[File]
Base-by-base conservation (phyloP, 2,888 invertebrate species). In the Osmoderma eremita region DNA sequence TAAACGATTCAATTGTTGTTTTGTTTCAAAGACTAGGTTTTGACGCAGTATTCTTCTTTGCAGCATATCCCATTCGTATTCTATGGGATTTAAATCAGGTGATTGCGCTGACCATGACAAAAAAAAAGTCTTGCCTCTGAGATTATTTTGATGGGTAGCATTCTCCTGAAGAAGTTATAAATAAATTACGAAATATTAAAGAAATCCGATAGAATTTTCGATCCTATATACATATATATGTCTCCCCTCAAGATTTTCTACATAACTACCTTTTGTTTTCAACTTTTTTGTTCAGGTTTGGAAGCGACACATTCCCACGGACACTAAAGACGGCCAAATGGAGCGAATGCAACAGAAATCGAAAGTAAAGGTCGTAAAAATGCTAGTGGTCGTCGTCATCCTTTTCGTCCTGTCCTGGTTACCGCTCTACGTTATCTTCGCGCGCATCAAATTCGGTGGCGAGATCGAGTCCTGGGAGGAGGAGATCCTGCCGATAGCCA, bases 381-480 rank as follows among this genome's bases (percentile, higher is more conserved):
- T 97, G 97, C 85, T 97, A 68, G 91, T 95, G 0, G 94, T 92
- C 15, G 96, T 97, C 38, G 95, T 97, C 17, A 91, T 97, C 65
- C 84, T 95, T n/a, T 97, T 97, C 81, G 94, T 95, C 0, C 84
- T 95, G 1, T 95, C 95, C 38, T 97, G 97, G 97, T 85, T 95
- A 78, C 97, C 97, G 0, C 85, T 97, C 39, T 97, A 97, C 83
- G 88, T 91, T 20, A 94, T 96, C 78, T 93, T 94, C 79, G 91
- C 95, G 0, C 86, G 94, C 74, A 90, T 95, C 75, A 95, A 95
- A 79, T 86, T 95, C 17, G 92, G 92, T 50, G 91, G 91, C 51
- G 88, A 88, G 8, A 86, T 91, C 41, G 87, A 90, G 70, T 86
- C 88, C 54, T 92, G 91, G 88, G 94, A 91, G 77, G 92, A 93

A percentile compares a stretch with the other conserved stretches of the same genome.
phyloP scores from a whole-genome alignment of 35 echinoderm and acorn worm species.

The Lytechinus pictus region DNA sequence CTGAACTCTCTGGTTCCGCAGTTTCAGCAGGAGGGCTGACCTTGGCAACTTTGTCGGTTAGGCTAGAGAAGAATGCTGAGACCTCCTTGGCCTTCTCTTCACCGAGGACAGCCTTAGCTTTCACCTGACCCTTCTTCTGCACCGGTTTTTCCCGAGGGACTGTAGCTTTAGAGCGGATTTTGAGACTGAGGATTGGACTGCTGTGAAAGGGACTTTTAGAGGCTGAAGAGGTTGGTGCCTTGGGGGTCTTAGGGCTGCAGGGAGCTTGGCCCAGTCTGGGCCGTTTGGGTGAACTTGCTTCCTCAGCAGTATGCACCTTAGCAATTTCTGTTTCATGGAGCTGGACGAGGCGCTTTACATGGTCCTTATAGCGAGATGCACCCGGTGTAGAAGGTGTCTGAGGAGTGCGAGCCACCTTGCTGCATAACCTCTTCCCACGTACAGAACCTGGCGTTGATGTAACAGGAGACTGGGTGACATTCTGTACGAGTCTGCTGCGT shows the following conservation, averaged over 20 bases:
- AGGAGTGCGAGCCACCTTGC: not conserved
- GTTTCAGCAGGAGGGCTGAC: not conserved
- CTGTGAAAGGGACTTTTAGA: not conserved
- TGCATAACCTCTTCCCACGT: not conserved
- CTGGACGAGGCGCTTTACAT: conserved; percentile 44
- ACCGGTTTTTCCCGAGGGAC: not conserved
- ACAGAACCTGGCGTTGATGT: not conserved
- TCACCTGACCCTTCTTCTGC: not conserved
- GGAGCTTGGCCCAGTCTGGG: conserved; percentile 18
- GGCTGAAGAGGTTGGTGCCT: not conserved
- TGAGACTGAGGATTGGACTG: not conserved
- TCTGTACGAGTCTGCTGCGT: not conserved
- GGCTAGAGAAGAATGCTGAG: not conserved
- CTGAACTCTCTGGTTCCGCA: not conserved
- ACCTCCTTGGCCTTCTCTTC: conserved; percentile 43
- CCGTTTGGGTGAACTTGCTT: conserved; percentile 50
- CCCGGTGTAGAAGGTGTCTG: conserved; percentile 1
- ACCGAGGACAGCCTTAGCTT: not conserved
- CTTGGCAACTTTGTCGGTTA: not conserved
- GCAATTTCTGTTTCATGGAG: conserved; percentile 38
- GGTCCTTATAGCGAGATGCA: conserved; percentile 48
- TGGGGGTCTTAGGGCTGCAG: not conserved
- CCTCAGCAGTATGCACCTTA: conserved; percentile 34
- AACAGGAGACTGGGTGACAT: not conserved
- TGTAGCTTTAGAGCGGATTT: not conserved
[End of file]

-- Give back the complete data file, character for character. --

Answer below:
Base-by-base conservation (phyloP, 2,888 invertebrate species). In the Osmoderma eremita region DNA sequence TAAACGATTCAATTGTTGTTTTGTTTCAAAGACTAGGTTTTGACGCAGTATTCTTCTTTGCAGCATATCCCATTCGTATTCTATGGGATTTAAATCAGGTGATTGCGCTGACCATGACAAAAAAAAAGTCTTGCCTCTGAGATTATTTTGATGGGTAGCATTCTCCTGAAGAAGTTATAAATAAATTACGAAATATTAAAGAAATCCGATAGAATTTTCGATCCTATATACATATATATGTCTCCCCTCAAGATTTTCTACATAACTACCTTTTGTTTTCAACTTTTTTGTTCAGGTTTGGAAGCGACACATTCCCACGGACACTAAAGACGGCCAAATGGAGCGAATGCAACAGAAATCGAAAGTAAAGGTCGTAAAAATGCTAGTGGTCGTCGTCATCCTTTTCGTCCTGTCCTGGTTACCGCTCTACGTTATCTTCGCGCGCATCAAATTCGGTGGCGAGATCGAGTCCTGGGAGGAGGAGATCCTGCCGATAGCCA, bases 381-480 rank as follows among this genome's bases (percentile, higher is more conserved):
- T 97, G 97, C 85, T 97, A 68, G 91, T 95, G 0, G 94, T 92
- C 15, G 96, T 97, C 38, G 95, T 97, C 17, A 91, T 97, C 65
- C 84, T 95, T n/a, T 97, T 97, C 81, G 94, T 95, C 0, C 84
- T 95, G 1, T 95, C 95, C 38, T 97, G 97, G 97, T 85, T 95
- A 78, C 97, C 97, G 0, C 85, T 97, C 39, T 97, A 97, C 83
- G 88, T 91, T 20, A 94, T 96, C 78, T 93, T 94, C 79, G 91
- C 95, G 0, C 86, G 94, C 74, A 90, T 95, C 75, A 95, A 95
- A 79, T 86, T 95, C 17, G 92, G 92, T 50, G 91, G 91, C 51
- G 88, A 88, G 8, A 86, T 91, C 41, G 87, A 90, G 70, T 86
- C 88, C 54, T 92, G 91, G 88, G 94, A 91, G 77, G 92, A 93

A percentile compares a stretch with the other conserved stretches of the same genome.
phyloP scores from a whole-genome alignment of 35 echinoderm and acorn worm species.

The Lytechinus pictus region DNA sequence CTGAACTCTCTGGTTCCGCAGTTTCAGCAGGAGGGCTGACCTTGGCAACTTTGTCGGTTAGGCTAGAGAAGAATGCTGAGACCTCCTTGGCCTTCTCTTCACCGAGGACAGCCTTAGCTTTCACCTGACCCTTCTTCTGCACCGGTTTTTCCCGAGGGACTGTAGCTTTAGAGCGGATTTTGAGACTGAGGATTGGACTGCTGTGAAAGGGACTTTTAGAGGCTGAAGAGGTTGGTGCCTTGGGGGTCTTAGGGCTGCAGGGAGCTTGGCCCAGTCTGGGCCGTTTGGGTGAACTTGCTTCCTCAGCAGTATGCACCTTAGCAATTTCTGTTTCATGGAGCTGGACGAGGCGCTTTACATGGTCCTTATAGCGAGATGCACCCGGTGTAGAAGGTGTCTGAGGAGTGCGAGCCACCTTGCTGCATAACCTCTTCCCACGTACAGAACCTGGCGTTGATGTAACAGGAGACTGGGTGACATTCTGTACGAGTCTGCTGCGT shows the following conservation, averaged over 20 bases:
- AGGAGTGCGAGCCACCTTGC: not conserved
- GTTTCAGCAGGAGGGCTGAC: not conserved
- CTGTGAAAGGGACTTTTAGA: not conserved
- TGCATAACCTCTTCCCACGT: not conserved
- CTGGACGAGGCGCTTTACAT: conserved; percentile 44
- ACCGGTTTTTCCCGAGGGAC: not conserved
- ACAGAACCTGGCGTTGATGT: not conserved
- TCACCTGACCCTTCTTCTGC: not conserved
- GGAGCTTGGCCCAGTCTGGG: conserved; percentile 18
- GGCTGAAGAGGTTGGTGCCT: not conserved
- TGAGACTGAGGATTGGACTG: not conserved
- TCTGTACGAGTCTGCTGCGT: not conserved
- GGCTAGAGAAGAATGCTGAG: not conserved
- CTGAACTCTCTGGTTCCGCA: not conserved
- ACCTCCTTGGCCTTCTCTTC: conserved; percentile 43
- CCGTTTGGGTGAACTTGCTT: conserved; percentile 50
- CCCGGTGTAGAAGGTGTCTG: conserved; percentile 1
- ACCGAGGACAGCCTTAGCTT: not conserved
- CTTGGCAACTTTGTCGGTTA: not conserved
- GCAATTTCTGTTTCATGGAG: conserved; percentile 38
- GGTCCTTATAGCGAGATGCA: conserved; percentile 48
- TGGGGGTCTTAGGGCTGCAG: not conserved
- CCTCAGCAGTATGCACCTTA: conserved; percentile 34
- AACAGGAGACTGGGTGACAT: not conserved
- TGTAGCTTTAGAGCGGATTT: not conserved